Subject matter ranges from portraits, figurative art, still life, landscapes, cityscapes and narrative scenes. The more recent hyperrealist style is much more literal than Photorealism as to exact pictorial detail with an emphasis on social, cultural or political themes. This also is in stark contrast to the newer concurrent Photorealism with its continued avoidance of photographic anomalies. Hyperrealist painters at once simulate and improve upon precise photographic images to produce optically convincing visual illusions of reality, often in a social or cultural context.[19][20]

Some hyperrealists have exposed totalitarian regimes and third world military governments through their narrative depictions of the legacy of hatred and intolerance.[21] Denis Peterson and Gottfried Helnwein depicted political and cultural deviations of societal decadence in their work. Peterson's work[4] focused on diasporas, genocides and refugees.[22] Helnwein developed unconventionally narrative work that centered around past, present and future deviations of the Holocaust. Provocative subjects include enigmatic imagery of genocides, their tragic aftermath and the ideological consequences.[23][24] Thematically, these controversial hyperreal artists aggressively confronted the corrupted human condition through narrative paintings as a phenomenological medium.[25] These lifelike paintings are an historical commentary on the grotesque mistreatment of human beings.[26][27]

Hyperreal paintings and sculptures further create a tangible solidity and physical presence through subtle lighting and shading effects. Shapes, forms and areas closest to the forefront of the image visually appear beyond the frontal plane of the canvas; and in the case of sculptures, details have more clarity than in nature.[28] Hyperrealistic images are typically 10 to 20 times the size of the original photographic reference source, yet retain an extremely high resolution in color, precision and detail. Many of the paintings are achieved with an airbrush, using acrylics, oils or a combination of both. Ron Mueck’s lifelike sculptures are scaled much larger or smaller than life and finished in incredibly convincing detail through the meticulous use of polyester resins and multiple molds. Bert Monroy’s digital images appear to be actual paintings taken from photographs, yet they are fully created on computers.

Hyperrealists[edit]

References[edit]

Notes

  1. ^ Bredekamp, Horst, Hyperrealism - One Step Beyond. Tate Museum, Publishers, UK. 2006. p. 1
  2. ^ a b Thompson, Graham: American Culture in the 1980s (Twentieth Century American Culture) Edinburgh University Press, 2007 P. 77-79
  3. ^ Jean-Pierre Criqui, Jean-Claude Lebensztejn interview, Artforum International, June 1, 2003
  4. ^ a b Thompson, Graham: American Culture in the 1980s Edinburgh University Press, 2007 P. 77-79
  5. ^ Robert Bechtle: A Retrospective by Michael Auping, Janet Bishop, Charles Ray, and Jonathan Weinberg. University of California Press, Berkeley, CA, (2005). ISBN 978-0-520-24543-3
  6. ^ Thompson, Graham: American Culture in the 1980s (Twentieth Century American Culture) Edinburgh University Press, 2007 P. 78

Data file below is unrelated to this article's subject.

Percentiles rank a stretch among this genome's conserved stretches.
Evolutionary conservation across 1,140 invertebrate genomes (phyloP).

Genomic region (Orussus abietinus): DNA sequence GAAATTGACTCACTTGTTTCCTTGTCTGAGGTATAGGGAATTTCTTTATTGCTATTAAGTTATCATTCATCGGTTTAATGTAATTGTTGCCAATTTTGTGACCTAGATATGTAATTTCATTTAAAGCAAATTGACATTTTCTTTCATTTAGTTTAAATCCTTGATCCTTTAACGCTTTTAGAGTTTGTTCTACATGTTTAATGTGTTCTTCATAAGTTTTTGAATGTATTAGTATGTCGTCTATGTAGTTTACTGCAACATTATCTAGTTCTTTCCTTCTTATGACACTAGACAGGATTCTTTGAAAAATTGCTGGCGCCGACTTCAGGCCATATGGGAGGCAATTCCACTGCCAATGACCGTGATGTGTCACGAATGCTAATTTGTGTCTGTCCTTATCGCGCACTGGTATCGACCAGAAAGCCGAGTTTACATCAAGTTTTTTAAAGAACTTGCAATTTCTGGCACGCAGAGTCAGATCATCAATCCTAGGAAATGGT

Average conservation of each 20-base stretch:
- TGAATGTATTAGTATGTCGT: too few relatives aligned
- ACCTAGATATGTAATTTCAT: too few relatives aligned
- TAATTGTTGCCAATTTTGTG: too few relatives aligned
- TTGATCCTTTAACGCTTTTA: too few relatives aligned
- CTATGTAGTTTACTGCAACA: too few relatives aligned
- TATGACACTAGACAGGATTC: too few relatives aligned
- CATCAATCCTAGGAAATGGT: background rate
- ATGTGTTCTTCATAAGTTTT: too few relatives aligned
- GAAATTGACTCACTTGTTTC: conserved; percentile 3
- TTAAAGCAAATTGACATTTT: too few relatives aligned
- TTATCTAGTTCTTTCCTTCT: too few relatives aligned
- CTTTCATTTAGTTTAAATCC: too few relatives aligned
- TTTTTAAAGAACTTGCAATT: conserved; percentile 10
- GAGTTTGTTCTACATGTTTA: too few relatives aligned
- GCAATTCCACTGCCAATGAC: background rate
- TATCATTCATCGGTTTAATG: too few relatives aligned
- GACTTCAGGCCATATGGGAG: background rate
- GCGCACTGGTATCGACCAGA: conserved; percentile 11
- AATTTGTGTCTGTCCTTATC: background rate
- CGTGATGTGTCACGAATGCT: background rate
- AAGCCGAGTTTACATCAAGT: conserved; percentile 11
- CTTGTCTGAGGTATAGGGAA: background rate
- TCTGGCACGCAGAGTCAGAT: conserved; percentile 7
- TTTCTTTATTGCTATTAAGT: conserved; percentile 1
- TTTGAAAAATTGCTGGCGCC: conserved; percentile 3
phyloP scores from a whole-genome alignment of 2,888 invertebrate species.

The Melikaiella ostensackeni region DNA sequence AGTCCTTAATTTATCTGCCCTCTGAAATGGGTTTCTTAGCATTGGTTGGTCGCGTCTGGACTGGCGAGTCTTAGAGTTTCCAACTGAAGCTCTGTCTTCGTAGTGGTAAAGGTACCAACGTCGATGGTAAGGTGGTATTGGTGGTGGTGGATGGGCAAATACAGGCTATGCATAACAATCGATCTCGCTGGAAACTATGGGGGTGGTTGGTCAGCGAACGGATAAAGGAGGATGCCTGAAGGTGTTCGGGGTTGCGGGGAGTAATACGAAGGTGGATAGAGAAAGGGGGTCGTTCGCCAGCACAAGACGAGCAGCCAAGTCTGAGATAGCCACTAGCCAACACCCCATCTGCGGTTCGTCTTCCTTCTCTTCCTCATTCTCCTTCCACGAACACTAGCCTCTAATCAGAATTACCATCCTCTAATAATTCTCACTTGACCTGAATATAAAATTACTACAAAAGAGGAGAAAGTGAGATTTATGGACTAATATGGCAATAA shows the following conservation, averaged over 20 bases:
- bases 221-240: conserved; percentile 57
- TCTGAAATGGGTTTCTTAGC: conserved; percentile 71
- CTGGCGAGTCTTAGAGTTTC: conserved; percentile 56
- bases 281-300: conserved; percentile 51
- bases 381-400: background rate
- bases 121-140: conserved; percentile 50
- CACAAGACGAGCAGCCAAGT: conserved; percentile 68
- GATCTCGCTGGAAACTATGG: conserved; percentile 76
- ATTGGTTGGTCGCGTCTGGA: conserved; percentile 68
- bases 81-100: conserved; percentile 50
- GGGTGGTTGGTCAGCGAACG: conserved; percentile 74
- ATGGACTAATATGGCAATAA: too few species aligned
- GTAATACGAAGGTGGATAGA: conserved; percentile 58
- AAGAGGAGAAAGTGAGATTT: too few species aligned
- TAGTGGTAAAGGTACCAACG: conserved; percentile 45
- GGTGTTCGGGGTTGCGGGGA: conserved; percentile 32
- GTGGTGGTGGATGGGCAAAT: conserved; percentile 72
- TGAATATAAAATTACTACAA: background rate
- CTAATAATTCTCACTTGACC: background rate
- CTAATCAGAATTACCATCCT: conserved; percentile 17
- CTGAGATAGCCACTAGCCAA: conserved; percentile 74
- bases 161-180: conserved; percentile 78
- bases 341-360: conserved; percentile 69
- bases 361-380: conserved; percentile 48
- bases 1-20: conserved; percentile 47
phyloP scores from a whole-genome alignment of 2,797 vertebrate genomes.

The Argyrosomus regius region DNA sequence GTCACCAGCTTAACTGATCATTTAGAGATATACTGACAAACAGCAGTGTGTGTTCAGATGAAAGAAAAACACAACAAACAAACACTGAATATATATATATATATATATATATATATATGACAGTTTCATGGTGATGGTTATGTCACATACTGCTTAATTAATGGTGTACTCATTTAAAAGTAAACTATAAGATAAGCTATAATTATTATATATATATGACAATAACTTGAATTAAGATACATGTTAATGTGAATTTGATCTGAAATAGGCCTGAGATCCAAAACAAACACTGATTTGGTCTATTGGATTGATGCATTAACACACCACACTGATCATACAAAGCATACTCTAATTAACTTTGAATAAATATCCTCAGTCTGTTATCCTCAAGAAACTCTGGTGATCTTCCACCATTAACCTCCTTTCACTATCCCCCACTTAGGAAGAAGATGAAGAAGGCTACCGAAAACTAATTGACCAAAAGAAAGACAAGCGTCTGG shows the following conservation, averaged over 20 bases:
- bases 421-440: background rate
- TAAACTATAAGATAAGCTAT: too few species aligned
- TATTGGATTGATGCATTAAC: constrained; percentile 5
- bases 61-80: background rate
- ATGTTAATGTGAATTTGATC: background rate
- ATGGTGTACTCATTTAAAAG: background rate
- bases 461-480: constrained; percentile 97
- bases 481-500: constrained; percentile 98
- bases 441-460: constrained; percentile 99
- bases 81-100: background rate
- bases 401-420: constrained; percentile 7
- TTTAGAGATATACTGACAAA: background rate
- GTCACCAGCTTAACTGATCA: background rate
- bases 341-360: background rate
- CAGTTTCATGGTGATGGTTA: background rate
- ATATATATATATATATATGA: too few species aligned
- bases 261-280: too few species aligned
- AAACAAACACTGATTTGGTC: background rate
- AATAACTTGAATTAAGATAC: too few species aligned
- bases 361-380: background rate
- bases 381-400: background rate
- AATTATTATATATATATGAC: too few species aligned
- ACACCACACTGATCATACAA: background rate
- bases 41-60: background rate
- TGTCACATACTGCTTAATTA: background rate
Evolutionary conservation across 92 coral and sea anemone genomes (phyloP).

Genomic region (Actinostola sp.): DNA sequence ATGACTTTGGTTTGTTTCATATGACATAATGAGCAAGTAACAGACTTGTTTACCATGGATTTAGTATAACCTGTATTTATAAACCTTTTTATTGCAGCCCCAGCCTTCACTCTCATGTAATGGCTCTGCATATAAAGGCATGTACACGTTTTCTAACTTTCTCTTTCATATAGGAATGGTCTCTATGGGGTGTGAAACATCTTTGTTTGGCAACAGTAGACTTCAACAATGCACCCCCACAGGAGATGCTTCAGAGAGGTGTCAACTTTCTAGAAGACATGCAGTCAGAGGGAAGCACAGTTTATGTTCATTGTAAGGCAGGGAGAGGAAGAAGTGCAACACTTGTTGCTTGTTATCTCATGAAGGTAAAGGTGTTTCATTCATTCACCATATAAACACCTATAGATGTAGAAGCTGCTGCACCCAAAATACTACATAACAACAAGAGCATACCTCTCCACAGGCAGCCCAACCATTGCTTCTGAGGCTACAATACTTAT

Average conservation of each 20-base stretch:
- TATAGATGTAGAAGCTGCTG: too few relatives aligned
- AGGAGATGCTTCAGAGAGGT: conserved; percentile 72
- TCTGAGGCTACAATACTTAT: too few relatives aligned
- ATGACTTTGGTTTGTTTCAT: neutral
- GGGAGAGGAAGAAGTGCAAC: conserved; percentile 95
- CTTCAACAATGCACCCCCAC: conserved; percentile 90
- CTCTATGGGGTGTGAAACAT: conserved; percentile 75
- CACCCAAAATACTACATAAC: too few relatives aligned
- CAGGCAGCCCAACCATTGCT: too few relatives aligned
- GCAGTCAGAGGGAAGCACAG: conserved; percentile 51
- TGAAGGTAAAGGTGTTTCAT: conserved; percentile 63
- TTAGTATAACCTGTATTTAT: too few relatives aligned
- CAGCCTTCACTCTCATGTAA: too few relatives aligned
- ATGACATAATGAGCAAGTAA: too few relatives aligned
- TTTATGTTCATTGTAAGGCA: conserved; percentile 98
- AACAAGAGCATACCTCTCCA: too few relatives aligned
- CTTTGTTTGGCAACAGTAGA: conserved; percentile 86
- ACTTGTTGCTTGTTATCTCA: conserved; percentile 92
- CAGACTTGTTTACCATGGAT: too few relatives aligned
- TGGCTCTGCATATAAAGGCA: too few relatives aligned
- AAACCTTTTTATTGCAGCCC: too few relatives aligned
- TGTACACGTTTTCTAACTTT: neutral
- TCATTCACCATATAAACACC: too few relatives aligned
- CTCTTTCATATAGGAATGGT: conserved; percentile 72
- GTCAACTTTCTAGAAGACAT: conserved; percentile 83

7. ^ Mayo, Deborah G., 1996, Error and the Growth of Experimental Knowledge, Chicago: University of Chicago Press. P. 57-72
  8. ^ Chase, Linda, Photorealism at the Millennium, The Not-So-Innocent Eye: Photorealism in Context. Harry N. Abrams, Inc. New York, 2002. pp 14-15.
  9. ^ Nochlin, Linda, The Realist Criminal and the Abstract Law II, Art In America. 61 (November - December 1973), P. 98.
  10. ^ [1][dead link]
  11. ^ Meisel, Louis K. Photorealism. Harry N. Abrams, Inc., Publishers, New York. 1980. p. 12.
  12. ^ Jean Baudrillard, "Simulacra and Simulation", Ann Arbor Mich.: University of Michigan Press, 1981
  13. ^ Horrocks, Chris and Zoran Jevtic. Baudrillard For Beginners. Cambridge: Icon Books, 1996. p. 80-84
  14. ^ Bredekamp, Horst, Hyperrealism - One Step Beyond. Tate Museum, Publishers, UK. 2006. p. 1-4.
  15. ^ Fleming, John and Honour, Hugh The Visual Arts: A History, 3rd Edition. Harry N. Abrams, Inc. New York, 1991. p. 680-710
  16. ^ Meisel, Louis K. Photorealism. Harry N. Abrams, Inc., Publishers, New York. 1980.
  17. ^ Meisel, Louis K. Photorealism. Harry N. Abrams, Inc., Publishers, New York. 1980. p. 12-13.
  18. ^ Battock, Gregory. Preface to Photorealism. Harry N. Abrams, Inc., Publishers, New York, 1980. pp 8-10.
  19. ^ Petra Halkes, "A Fable in Pixels and Paint - Gottfried Helnwein's American Prayer". Image & Imagination, Le Mois de la Photo à Montréal, McGill-Queen's University Press, 2005 (ISBN 0-7735-2969-1)
  20. ^ Alicia Miller, "The Darker Side of Playland: Childhood Imagery from the Logan Collection at SFMOMA", Artweek, US, Nov 1, 2000
  21. ^ Jean Baudrillard, "The Precession of Simulacra", in Media and Cultural Studies : Keyworks, Durham & Kellner, eds. ISBN 0-631-22096-8
  22. ^ Robert Ayers, Art Critic, “Art Without Edges: Images of Genocide in Lower Manhattan”, Art Info June 2, 2006 [2]
  23. ^ [3][dead link]
  24. ^ "Julia Pascal, "Nazi Dreaming", ''New Statesman'', UK, April 10, 2006". Helnwein.com. 2006-04-10. Retrieved 2014-05-29. 
  25. ^ George Ritzer, The McDonaldization of Society (2004). ISBN 978-0-7619-8812-0
  26. ^ Rywalt, Chris. "Christoper Rywalt, "Denis Peterson", NYC Art, June 7, 2006". Crywalt.com. Retrieved 2014-05-29. 
  27. ^ Robert Flynn Johnson, Curator in Charge, "The Child - Works by Gottfried Helnwein", California Palace of the Legion of Honor, Fine Arts Museums of San Francisco, ISBN 0-88401-112-7, 2004
  28. ^ Boorstin, Daniel. The Image: A Guide to Pseudo-Events in America year=1992. Random House. ISBN 978-0-679-74180-0. 
  29. ^ http://www02.zkm.de/thek/index.php?option=com_content&task=view&id=31&Itemid=37